More on Michael Nutter and Trolleys
I received an email from Jim Foster, author of the previously discussed op-ed
on Michael Nutter and trolleys.
As the author of the opinion piece regarding the Route 15 trolley, Michael Nutter and SEPTA, let me clarify a couple of points that may be missed in reading the abbreviated version of my commentary. (For those interested google Chestnut Hill Local and read the two separate opinions on this issue in my columns “Off Center” by Jim Foster. They were printed June 2, and June 29.)
The larger issue here is that $84 million was spent on a transportation system that was well researched, planned, and completed with testing and operation already de-bugged. It was also one whose operational start date was advertised well in advance to the neighborhood. SEPTA knew full well that the street in question (two blocks of 59th Street) had been illegally converted to both side parking by the neighbors and Nutter admits it has been used illegally that way. SEPTA, not without a history of poor community relations, did try and get Nutter to have the street made one way in essence to help legalize an existent non-conforming use, a typical process in Philadelphia usually accompanied with political influence. Campbell saw this as an opportunity to blackmail SEPTA by waiting until a day or two before the publicized start date and went on record that the neighbors would not move the illegally parked cars and they would not accept a one-way street. This was all carefully choreographed with Nutter part of the plan. He denied being a part of that process in a recent phone call, but a reading of his quote in the City Paper last October 6, tells a much different story.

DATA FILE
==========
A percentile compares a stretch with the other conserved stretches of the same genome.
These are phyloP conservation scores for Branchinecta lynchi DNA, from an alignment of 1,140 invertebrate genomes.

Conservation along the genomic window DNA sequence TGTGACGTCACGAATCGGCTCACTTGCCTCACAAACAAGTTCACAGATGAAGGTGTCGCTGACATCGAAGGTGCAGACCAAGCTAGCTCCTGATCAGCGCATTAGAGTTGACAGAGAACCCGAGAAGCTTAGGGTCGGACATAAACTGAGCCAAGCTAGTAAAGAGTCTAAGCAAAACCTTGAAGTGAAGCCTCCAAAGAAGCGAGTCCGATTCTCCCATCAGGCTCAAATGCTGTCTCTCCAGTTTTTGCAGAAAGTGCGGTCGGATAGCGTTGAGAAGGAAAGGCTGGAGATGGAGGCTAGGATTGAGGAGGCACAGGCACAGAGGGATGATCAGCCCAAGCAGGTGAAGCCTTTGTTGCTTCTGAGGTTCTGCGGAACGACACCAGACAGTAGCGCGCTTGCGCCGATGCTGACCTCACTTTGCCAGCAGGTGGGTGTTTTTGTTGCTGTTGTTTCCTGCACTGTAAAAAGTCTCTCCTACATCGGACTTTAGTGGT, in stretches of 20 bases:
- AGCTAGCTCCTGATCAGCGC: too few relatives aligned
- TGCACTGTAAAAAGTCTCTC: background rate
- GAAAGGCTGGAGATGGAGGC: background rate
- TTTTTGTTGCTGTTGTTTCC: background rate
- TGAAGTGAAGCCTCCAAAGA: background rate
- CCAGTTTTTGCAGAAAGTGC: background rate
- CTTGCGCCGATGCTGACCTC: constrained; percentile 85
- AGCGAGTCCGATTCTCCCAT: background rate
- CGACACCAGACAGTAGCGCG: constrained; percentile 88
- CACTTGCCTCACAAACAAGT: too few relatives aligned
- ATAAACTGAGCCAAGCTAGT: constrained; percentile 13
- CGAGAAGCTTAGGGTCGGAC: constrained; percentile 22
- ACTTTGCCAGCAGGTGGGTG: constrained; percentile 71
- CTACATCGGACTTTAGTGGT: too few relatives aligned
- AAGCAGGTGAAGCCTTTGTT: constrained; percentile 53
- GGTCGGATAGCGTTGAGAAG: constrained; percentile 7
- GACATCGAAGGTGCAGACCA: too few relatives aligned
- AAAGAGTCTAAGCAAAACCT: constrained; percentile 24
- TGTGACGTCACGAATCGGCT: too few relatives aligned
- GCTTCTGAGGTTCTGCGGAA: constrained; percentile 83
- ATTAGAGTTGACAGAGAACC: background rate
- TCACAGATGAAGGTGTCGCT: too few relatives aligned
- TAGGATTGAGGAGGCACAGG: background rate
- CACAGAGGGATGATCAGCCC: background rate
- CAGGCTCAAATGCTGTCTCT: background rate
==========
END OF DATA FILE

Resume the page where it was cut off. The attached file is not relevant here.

The point is not that ward leaders or councilmen should not deal with local issues, they should. But here they had years to work out their differences with SEPTA regarding the depot at 59th and Callowhill, and no less than a year advance notice that trolley service was to resume. The trackwork had been long completed and the announcement that the newly rebuilt cars were being supplied to SEPTA began in 2003. The Inquirer published photos of the cars, the station at the Zoo and related data and now those involved say they were caught off guard - - - not a chance. This was a political power play pure and simple, crafted to have maximum impact. Councilman Nutter had a larger responsibility to take the bull by the horns, get the system operational, and then preside over resolution of other local issues. That is called leadership and prioritizing. It could have been a win-win if he had the guts; but he does not. Campbell runs the show out there, and he does what he is told.
As I stated in my piece, politics in Philadelphia is hardball without gloves. Councilman Nutter is proving he is not ready for that game.